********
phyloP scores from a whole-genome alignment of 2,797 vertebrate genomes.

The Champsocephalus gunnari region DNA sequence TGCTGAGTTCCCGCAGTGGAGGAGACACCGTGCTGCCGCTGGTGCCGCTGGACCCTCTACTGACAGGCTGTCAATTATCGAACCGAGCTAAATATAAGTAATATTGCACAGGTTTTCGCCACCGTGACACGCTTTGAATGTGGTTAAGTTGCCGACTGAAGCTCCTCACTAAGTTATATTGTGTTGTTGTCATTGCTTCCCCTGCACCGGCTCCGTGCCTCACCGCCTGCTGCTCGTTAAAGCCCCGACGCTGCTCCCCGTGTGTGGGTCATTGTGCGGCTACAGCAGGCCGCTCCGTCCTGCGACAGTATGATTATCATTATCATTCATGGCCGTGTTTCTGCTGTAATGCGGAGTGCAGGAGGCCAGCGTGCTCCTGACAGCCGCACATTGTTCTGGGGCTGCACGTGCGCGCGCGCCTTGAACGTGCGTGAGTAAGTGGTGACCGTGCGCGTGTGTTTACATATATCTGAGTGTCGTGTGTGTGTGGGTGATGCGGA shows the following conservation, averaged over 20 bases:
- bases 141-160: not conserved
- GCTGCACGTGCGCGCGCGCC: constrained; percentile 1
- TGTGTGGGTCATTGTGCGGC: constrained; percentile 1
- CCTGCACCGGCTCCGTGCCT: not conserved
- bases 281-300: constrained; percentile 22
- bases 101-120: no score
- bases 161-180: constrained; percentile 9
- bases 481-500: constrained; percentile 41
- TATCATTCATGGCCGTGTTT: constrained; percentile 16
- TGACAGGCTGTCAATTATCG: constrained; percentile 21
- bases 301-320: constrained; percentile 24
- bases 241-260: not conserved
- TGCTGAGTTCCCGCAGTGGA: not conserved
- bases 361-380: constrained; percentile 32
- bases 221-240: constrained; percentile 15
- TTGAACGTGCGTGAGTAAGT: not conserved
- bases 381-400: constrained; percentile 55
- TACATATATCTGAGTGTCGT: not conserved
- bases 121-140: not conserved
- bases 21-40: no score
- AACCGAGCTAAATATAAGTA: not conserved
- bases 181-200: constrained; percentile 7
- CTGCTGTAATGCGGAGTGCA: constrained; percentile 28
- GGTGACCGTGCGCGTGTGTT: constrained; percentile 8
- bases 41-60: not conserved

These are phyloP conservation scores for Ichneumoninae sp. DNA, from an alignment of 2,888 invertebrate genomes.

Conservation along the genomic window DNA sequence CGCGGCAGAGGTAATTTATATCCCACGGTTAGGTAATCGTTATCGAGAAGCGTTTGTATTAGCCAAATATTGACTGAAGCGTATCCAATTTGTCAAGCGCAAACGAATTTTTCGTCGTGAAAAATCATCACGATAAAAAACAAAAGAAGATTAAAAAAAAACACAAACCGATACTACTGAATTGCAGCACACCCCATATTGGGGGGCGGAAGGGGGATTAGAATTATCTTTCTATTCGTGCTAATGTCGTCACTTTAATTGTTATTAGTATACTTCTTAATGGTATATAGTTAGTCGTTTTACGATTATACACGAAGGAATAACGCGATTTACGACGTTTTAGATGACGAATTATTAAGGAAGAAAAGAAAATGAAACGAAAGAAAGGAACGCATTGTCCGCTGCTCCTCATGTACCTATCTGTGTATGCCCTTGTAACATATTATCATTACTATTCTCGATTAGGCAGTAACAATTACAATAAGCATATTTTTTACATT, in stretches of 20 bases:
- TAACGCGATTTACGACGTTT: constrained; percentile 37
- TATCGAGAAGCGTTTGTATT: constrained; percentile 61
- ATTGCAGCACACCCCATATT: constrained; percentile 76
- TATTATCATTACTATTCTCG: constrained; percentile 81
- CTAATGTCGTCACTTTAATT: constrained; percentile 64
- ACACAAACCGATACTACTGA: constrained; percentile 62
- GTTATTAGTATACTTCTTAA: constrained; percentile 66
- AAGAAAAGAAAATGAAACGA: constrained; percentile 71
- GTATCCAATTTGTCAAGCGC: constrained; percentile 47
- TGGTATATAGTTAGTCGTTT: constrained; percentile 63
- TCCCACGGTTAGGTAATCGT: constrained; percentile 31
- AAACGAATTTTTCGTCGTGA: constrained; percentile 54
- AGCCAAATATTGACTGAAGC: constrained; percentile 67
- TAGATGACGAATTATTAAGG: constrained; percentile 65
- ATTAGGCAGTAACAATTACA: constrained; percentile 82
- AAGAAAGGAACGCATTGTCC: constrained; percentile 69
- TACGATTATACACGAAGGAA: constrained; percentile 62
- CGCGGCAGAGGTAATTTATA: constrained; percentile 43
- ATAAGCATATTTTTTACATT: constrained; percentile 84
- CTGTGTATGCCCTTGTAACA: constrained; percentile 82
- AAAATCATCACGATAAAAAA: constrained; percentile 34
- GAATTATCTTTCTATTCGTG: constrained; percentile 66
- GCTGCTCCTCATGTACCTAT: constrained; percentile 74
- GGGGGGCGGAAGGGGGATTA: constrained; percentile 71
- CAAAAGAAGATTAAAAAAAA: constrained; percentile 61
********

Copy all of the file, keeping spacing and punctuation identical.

phyloP scores from a whole-genome alignment of 2,797 vertebrate genomes.

The Champsocephalus gunnari region DNA sequence TGCTGAGTTCCCGCAGTGGAGGAGACACCGTGCTGCCGCTGGTGCCGCTGGACCCTCTACTGACAGGCTGTCAATTATCGAACCGAGCTAAATATAAGTAATATTGCACAGGTTTTCGCCACCGTGACACGCTTTGAATGTGGTTAAGTTGCCGACTGAAGCTCCTCACTAAGTTATATTGTGTTGTTGTCATTGCTTCCCCTGCACCGGCTCCGTGCCTCACCGCCTGCTGCTCGTTAAAGCCCCGACGCTGCTCCCCGTGTGTGGGTCATTGTGCGGCTACAGCAGGCCGCTCCGTCCTGCGACAGTATGATTATCATTATCATTCATGGCCGTGTTTCTGCTGTAATGCGGAGTGCAGGAGGCCAGCGTGCTCCTGACAGCCGCACATTGTTCTGGGGCTGCACGTGCGCGCGCGCCTTGAACGTGCGTGAGTAAGTGGTGACCGTGCGCGTGTGTTTACATATATCTGAGTGTCGTGTGTGTGTGGGTGATGCGGA shows the following conservation, averaged over 20 bases:
- bases 141-160: not conserved
- GCTGCACGTGCGCGCGCGCC: constrained; percentile 1
- TGTGTGGGTCATTGTGCGGC: constrained; percentile 1
- CCTGCACCGGCTCCGTGCCT: not conserved
- bases 281-300: constrained; percentile 22
- bases 101-120: no score
- bases 161-180: constrained; percentile 9
- bases 481-500: constrained; percentile 41
- TATCATTCATGGCCGTGTTT: constrained; percentile 16
- TGACAGGCTGTCAATTATCG: constrained; percentile 21
- bases 301-320: constrained; percentile 24
- bases 241-260: not conserved
- TGCTGAGTTCCCGCAGTGGA: not conserved
- bases 361-380: constrained; percentile 32
- bases 221-240: constrained; percentile 15
- TTGAACGTGCGTGAGTAAGT: not conserved
- bases 381-400: constrained; percentile 55
- TACATATATCTGAGTGTCGT: not conserved
- bases 121-140: not conserved
- bases 21-40: no score
- AACCGAGCTAAATATAAGTA: not conserved
- bases 181-200: constrained; percentile 7
- CTGCTGTAATGCGGAGTGCA: constrained; percentile 28
- GGTGACCGTGCGCGTGTGTT: constrained; percentile 8
- bases 41-60: not conserved

These are phyloP conservation scores for Ichneumoninae sp. DNA, from an alignment of 2,888 invertebrate genomes.

Conservation along the genomic window DNA sequence CGCGGCAGAGGTAATTTATATCCCACGGTTAGGTAATCGTTATCGAGAAGCGTTTGTATTAGCCAAATATTGACTGAAGCGTATCCAATTTGTCAAGCGCAAACGAATTTTTCGTCGTGAAAAATCATCACGATAAAAAACAAAAGAAGATTAAAAAAAAACACAAACCGATACTACTGAATTGCAGCACACCCCATATTGGGGGGCGGAAGGGGGATTAGAATTATCTTTCTATTCGTGCTAATGTCGTCACTTTAATTGTTATTAGTATACTTCTTAATGGTATATAGTTAGTCGTTTTACGATTATACACGAAGGAATAACGCGATTTACGACGTTTTAGATGACGAATTATTAAGGAAGAAAAGAAAATGAAACGAAAGAAAGGAACGCATTGTCCGCTGCTCCTCATGTACCTATCTGTGTATGCCCTTGTAACATATTATCATTACTATTCTCGATTAGGCAGTAACAATTACAATAAGCATATTTTTTACATT, in stretches of 20 bases:
- TAACGCGATTTACGACGTTT: constrained; percentile 37
- TATCGAGAAGCGTTTGTATT: constrained; percentile 61
- ATTGCAGCACACCCCATATT: constrained; percentile 76
- TATTATCATTACTATTCTCG: constrained; percentile 81
- CTAATGTCGTCACTTTAATT: constrained; percentile 64
- ACACAAACCGATACTACTGA: constrained; percentile 62
- GTTATTAGTATACTTCTTAA: constrained; percentile 66
- AAGAAAAGAAAATGAAACGA: constrained; percentile 71
- GTATCCAATTTGTCAAGCGC: constrained; percentile 47
- TGGTATATAGTTAGTCGTTT: constrained; percentile 63
- TCCCACGGTTAGGTAATCGT: constrained; percentile 31
- AAACGAATTTTTCGTCGTGA: constrained; percentile 54
- AGCCAAATATTGACTGAAGC: constrained; percentile 67
- TAGATGACGAATTATTAAGG: constrained; percentile 65
- ATTAGGCAGTAACAATTACA: constrained; percentile 82
- AAGAAAGGAACGCATTGTCC: constrained; percentile 69
- TACGATTATACACGAAGGAA: constrained; percentile 62
- CGCGGCAGAGGTAATTTATA: constrained; percentile 43
- ATAAGCATATTTTTTACATT: constrained; percentile 84
- CTGTGTATGCCCTTGTAACA: constrained; percentile 82
- AAAATCATCACGATAAAAAA: constrained; percentile 34
- GAATTATCTTTCTATTCGTG: constrained; percentile 66
- GCTGCTCCTCATGTACCTAT: constrained; percentile 74
- GGGGGGCGGAAGGGGGATTA: constrained; percentile 71
- CAAAAGAAGATTAAAAAAAA: constrained; percentile 61